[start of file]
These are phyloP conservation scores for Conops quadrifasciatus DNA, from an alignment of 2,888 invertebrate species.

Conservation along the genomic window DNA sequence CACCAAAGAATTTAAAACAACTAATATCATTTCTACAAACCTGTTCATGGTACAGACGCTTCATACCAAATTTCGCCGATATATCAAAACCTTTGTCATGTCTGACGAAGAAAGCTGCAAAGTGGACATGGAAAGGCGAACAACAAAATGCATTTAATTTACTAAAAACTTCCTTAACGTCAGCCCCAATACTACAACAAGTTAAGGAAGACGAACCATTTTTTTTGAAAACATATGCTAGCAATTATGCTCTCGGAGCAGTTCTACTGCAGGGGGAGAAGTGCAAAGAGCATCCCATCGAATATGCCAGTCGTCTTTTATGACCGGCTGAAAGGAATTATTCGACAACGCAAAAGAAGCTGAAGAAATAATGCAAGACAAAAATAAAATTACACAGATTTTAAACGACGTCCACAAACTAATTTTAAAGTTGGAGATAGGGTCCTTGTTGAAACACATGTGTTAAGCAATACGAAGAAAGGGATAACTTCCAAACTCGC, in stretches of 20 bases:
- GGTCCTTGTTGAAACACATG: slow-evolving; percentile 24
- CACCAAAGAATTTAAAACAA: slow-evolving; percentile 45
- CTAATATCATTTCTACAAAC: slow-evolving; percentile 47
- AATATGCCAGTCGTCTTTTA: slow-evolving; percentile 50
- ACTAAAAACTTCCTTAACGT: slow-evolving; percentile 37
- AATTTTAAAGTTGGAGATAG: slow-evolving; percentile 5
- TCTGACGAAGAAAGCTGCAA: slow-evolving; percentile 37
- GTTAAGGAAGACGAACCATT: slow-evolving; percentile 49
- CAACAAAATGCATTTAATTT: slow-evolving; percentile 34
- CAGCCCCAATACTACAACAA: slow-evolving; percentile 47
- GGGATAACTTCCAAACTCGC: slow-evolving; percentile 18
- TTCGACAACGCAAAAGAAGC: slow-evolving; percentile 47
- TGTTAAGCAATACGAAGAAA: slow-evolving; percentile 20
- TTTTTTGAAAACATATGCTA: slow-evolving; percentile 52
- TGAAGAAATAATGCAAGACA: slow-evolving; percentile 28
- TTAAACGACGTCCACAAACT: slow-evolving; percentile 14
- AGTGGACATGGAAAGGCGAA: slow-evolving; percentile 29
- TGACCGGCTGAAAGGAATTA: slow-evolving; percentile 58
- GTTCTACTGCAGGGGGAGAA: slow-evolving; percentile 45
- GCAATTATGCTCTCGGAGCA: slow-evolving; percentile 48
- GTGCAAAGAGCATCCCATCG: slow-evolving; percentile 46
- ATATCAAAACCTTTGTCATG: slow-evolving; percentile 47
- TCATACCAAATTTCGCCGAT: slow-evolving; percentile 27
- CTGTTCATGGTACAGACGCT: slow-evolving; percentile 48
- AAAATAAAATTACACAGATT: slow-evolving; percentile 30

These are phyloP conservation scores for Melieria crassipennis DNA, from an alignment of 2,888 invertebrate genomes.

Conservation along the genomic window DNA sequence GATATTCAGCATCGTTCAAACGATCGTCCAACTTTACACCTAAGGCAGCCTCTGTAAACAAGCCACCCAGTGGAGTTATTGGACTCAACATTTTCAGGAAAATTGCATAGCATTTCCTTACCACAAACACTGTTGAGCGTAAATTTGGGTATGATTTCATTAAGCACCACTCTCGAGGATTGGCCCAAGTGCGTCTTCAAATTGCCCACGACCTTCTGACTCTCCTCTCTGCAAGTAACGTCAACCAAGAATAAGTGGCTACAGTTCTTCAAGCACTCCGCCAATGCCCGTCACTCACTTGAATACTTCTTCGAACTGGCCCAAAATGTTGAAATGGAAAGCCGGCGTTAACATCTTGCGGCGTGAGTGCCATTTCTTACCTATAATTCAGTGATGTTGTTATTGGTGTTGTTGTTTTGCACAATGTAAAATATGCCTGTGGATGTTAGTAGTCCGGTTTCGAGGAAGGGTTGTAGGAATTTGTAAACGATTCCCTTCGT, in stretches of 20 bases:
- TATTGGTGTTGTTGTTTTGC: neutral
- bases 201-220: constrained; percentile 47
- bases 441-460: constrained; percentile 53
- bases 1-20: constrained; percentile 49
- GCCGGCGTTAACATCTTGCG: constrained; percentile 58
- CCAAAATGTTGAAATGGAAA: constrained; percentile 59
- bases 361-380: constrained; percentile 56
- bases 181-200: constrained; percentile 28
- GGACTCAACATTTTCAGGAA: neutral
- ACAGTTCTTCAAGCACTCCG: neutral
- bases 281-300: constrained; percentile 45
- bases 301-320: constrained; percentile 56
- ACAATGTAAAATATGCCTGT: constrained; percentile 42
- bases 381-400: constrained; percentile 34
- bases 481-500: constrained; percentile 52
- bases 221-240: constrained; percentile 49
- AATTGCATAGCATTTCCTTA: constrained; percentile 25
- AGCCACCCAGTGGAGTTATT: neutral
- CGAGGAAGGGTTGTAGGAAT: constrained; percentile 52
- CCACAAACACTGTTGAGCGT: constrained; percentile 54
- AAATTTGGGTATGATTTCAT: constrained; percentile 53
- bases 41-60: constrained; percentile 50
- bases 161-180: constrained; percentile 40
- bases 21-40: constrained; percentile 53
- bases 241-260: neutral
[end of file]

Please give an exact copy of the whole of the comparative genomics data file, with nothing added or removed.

These are phyloP conservation scores for Conops quadrifasciatus DNA, from an alignment of 2,888 invertebrate species.

Conservation along the genomic window DNA sequence CACCAAAGAATTTAAAACAACTAATATCATTTCTACAAACCTGTTCATGGTACAGACGCTTCATACCAAATTTCGCCGATATATCAAAACCTTTGTCATGTCTGACGAAGAAAGCTGCAAAGTGGACATGGAAAGGCGAACAACAAAATGCATTTAATTTACTAAAAACTTCCTTAACGTCAGCCCCAATACTACAACAAGTTAAGGAAGACGAACCATTTTTTTTGAAAACATATGCTAGCAATTATGCTCTCGGAGCAGTTCTACTGCAGGGGGAGAAGTGCAAAGAGCATCCCATCGAATATGCCAGTCGTCTTTTATGACCGGCTGAAAGGAATTATTCGACAACGCAAAAGAAGCTGAAGAAATAATGCAAGACAAAAATAAAATTACACAGATTTTAAACGACGTCCACAAACTAATTTTAAAGTTGGAGATAGGGTCCTTGTTGAAACACATGTGTTAAGCAATACGAAGAAAGGGATAACTTCCAAACTCGC, in stretches of 20 bases:
- GGTCCTTGTTGAAACACATG: slow-evolving; percentile 24
- CACCAAAGAATTTAAAACAA: slow-evolving; percentile 45
- CTAATATCATTTCTACAAAC: slow-evolving; percentile 47
- AATATGCCAGTCGTCTTTTA: slow-evolving; percentile 50
- ACTAAAAACTTCCTTAACGT: slow-evolving; percentile 37
- AATTTTAAAGTTGGAGATAG: slow-evolving; percentile 5
- TCTGACGAAGAAAGCTGCAA: slow-evolving; percentile 37
- GTTAAGGAAGACGAACCATT: slow-evolving; percentile 49
- CAACAAAATGCATTTAATTT: slow-evolving; percentile 34
- CAGCCCCAATACTACAACAA: slow-evolving; percentile 47
- GGGATAACTTCCAAACTCGC: slow-evolving; percentile 18
- TTCGACAACGCAAAAGAAGC: slow-evolving; percentile 47
- TGTTAAGCAATACGAAGAAA: slow-evolving; percentile 20
- TTTTTTGAAAACATATGCTA: slow-evolving; percentile 52
- TGAAGAAATAATGCAAGACA: slow-evolving; percentile 28
- TTAAACGACGTCCACAAACT: slow-evolving; percentile 14
- AGTGGACATGGAAAGGCGAA: slow-evolving; percentile 29
- TGACCGGCTGAAAGGAATTA: slow-evolving; percentile 58
- GTTCTACTGCAGGGGGAGAA: slow-evolving; percentile 45
- GCAATTATGCTCTCGGAGCA: slow-evolving; percentile 48
- GTGCAAAGAGCATCCCATCG: slow-evolving; percentile 46
- ATATCAAAACCTTTGTCATG: slow-evolving; percentile 47
- TCATACCAAATTTCGCCGAT: slow-evolving; percentile 27
- CTGTTCATGGTACAGACGCT: slow-evolving; percentile 48
- AAAATAAAATTACACAGATT: slow-evolving; percentile 30

These are phyloP conservation scores for Melieria crassipennis DNA, from an alignment of 2,888 invertebrate genomes.

Conservation along the genomic window DNA sequence GATATTCAGCATCGTTCAAACGATCGTCCAACTTTACACCTAAGGCAGCCTCTGTAAACAAGCCACCCAGTGGAGTTATTGGACTCAACATTTTCAGGAAAATTGCATAGCATTTCCTTACCACAAACACTGTTGAGCGTAAATTTGGGTATGATTTCATTAAGCACCACTCTCGAGGATTGGCCCAAGTGCGTCTTCAAATTGCCCACGACCTTCTGACTCTCCTCTCTGCAAGTAACGTCAACCAAGAATAAGTGGCTACAGTTCTTCAAGCACTCCGCCAATGCCCGTCACTCACTTGAATACTTCTTCGAACTGGCCCAAAATGTTGAAATGGAAAGCCGGCGTTAACATCTTGCGGCGTGAGTGCCATTTCTTACCTATAATTCAGTGATGTTGTTATTGGTGTTGTTGTTTTGCACAATGTAAAATATGCCTGTGGATGTTAGTAGTCCGGTTTCGAGGAAGGGTTGTAGGAATTTGTAAACGATTCCCTTCGT, in stretches of 20 bases:
- TATTGGTGTTGTTGTTTTGC: neutral
- bases 201-220: constrained; percentile 47
- bases 441-460: constrained; percentile 53
- bases 1-20: constrained; percentile 49
- GCCGGCGTTAACATCTTGCG: constrained; percentile 58
- CCAAAATGTTGAAATGGAAA: constrained; percentile 59
- bases 361-380: constrained; percentile 56
- bases 181-200: constrained; percentile 28
- GGACTCAACATTTTCAGGAA: neutral
- ACAGTTCTTCAAGCACTCCG: neutral
- bases 281-300: constrained; percentile 45
- bases 301-320: constrained; percentile 56
- ACAATGTAAAATATGCCTGT: constrained; percentile 42
- bases 381-400: constrained; percentile 34
- bases 481-500: constrained; percentile 52
- bases 221-240: constrained; percentile 49
- AATTGCATAGCATTTCCTTA: constrained; percentile 25
- AGCCACCCAGTGGAGTTATT: neutral
- CGAGGAAGGGTTGTAGGAAT: constrained; percentile 52
- CCACAAACACTGTTGAGCGT: constrained; percentile 54
- AAATTTGGGTATGATTTCAT: constrained; percentile 53
- bases 41-60: constrained; percentile 50
- bases 161-180: constrained; percentile 40
- bases 21-40: constrained; percentile 53
- bases 241-260: neutral